User Account Control (UAC) is another built-in security feature of Windows devices that acts as a roadblock to cyber attackers. UAC helps separate the capabilities of an administrative user from those of a standard, non-admin user.

Have you ever tried to install, open, or change a program and been faced with this popup box?

example of user account control UAC

That’s UAC in action. These credential prompt boxes keep standard users from being able to make changes to their system that could impact their security or otherwise put their device at risk, leaving the responsibility to IT or security admins to make the right call.

It can be frustrating when you’re trying to install an application on your work laptop, but that means it’s doing its job. Having UAC in place helps prevent attackers from installing programs or running code that requires administrative-level permissions.

With the help of LOLBins, however, attackers can sneakily bypass UAC and escalate their user privileges without having access to administrative credentials. With “stolen” admin capabilities, an attacker can run programs or malicious code, use programs to steal legitimate credentials, and more.


The attack in action

In the short video below, Infogressive Engineer Will demonstrates the use of regsvr32.exe to evade Application Whitelisting and then the UAC bypass tactic in action, as well as some of the ways to prevent and detect this type of cyberattack.


Cybersecurity Game Plan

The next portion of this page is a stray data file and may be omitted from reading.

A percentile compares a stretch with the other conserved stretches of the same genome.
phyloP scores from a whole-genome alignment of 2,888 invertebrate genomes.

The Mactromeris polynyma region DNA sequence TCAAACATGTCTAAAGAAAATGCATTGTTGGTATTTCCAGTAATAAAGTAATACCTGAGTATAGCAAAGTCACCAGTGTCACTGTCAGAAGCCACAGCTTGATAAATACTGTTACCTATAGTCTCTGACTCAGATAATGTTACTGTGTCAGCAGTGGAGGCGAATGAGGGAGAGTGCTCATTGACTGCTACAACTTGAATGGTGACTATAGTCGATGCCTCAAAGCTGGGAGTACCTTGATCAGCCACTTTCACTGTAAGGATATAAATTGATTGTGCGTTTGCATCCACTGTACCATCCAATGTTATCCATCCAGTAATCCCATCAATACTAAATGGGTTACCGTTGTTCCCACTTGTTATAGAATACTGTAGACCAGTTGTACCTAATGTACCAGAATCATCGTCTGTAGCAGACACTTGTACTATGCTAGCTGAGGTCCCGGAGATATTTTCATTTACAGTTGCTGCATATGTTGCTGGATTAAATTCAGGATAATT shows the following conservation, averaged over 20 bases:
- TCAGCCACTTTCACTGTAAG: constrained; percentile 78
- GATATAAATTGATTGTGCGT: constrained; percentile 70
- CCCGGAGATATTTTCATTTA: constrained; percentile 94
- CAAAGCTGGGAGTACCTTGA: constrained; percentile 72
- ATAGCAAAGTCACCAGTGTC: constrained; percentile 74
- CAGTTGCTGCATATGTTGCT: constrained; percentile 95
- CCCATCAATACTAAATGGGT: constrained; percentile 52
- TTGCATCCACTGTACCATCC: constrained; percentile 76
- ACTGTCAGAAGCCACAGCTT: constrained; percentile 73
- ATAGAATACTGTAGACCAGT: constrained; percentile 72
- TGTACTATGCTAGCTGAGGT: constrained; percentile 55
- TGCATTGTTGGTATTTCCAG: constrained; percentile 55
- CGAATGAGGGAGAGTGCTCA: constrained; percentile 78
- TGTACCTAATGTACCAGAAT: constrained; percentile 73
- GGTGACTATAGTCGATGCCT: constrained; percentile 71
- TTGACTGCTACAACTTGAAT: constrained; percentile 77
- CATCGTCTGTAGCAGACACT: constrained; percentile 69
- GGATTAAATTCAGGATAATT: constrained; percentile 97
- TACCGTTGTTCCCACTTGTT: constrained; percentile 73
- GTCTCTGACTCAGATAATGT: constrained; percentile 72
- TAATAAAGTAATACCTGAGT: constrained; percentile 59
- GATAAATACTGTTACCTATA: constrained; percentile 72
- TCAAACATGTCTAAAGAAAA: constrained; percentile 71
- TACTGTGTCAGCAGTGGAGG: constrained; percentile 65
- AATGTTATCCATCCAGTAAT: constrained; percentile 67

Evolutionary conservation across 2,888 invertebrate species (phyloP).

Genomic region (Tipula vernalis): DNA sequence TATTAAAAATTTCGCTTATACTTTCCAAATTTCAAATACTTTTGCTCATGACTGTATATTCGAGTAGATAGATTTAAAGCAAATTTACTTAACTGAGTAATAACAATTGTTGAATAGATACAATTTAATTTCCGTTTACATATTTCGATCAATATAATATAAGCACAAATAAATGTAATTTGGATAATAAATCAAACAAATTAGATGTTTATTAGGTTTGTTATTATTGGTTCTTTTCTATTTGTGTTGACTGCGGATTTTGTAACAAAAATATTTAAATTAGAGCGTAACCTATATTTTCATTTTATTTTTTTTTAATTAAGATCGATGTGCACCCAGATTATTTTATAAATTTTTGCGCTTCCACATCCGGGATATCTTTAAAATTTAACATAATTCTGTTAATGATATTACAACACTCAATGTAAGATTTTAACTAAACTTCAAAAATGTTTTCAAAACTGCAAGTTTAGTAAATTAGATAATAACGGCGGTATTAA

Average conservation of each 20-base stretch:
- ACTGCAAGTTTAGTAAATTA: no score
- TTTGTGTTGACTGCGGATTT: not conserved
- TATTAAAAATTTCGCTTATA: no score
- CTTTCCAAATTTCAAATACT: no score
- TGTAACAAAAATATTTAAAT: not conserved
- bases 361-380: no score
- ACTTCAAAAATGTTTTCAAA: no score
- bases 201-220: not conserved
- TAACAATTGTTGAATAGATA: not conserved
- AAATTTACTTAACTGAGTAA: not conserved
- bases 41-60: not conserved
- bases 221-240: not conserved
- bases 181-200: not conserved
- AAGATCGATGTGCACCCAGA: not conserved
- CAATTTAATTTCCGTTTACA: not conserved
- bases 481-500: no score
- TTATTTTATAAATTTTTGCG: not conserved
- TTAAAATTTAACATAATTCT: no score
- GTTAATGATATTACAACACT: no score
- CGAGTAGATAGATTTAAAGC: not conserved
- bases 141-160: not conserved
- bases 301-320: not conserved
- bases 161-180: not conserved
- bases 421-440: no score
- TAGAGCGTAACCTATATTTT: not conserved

If an attacker was present on your network and and using LOLBins to bypass security, strong detection solutions have your back. 

With a combination of Endpoint Detection & Response (EDR) and expert Log Analysis, signs of an attack would be detected and alerted upon immediately. 

EDR actively tracks and analyzes user behavior on computers—it knows what’s “normal” and what’s out of the ordinary. When an attacker bypasses security or runs a program that a regular user wouldn’t be accessing, that creates an alert for security analysts to investigate and identify the ongoing attack.  

Adding EDR’s capabilities to traditional SIEM monitoring and alerting, backed by a 24x7 Security Operations Center (SOC) allows you to rest assured that even the sneakiest attack tactics can be identified and stopped before the damage is done. 


Prevention is still possible for this type of attack—there are multiple areas where an attacker could be stopped before reaching their end goal, and layered cybersecurity is an effective way to cover those bases. 

Starting with an effective malware prevention solution, you can stop an attacker in their tracks. If your AV can detect and block attacks running in memory, then an attacker would be out of luck trying to use a LOLBin like Regsvr32.exe to bypass your security.  

But why wait until the attacker is already in your network? With a combination of a Next-Generation Firewall configured to secure “open doors” and exploitable vulnerabilities, strong email security to block attacks entering via phishing or spam, and well-trained users who know how to identify cybersecurity risks, you can prevent the attacker from getting on the computer in the first place. 


Tune in to our Cyberattack Series to learn more about the top attacks you face in today’s threat landscape and some of the techniques used by your cyber adversaries. 

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Posted in Endpoint Detection & Response (EDR), Detection & Response, Log Analysis (SIEM), SOC-as-a-Service, Cyberattack Series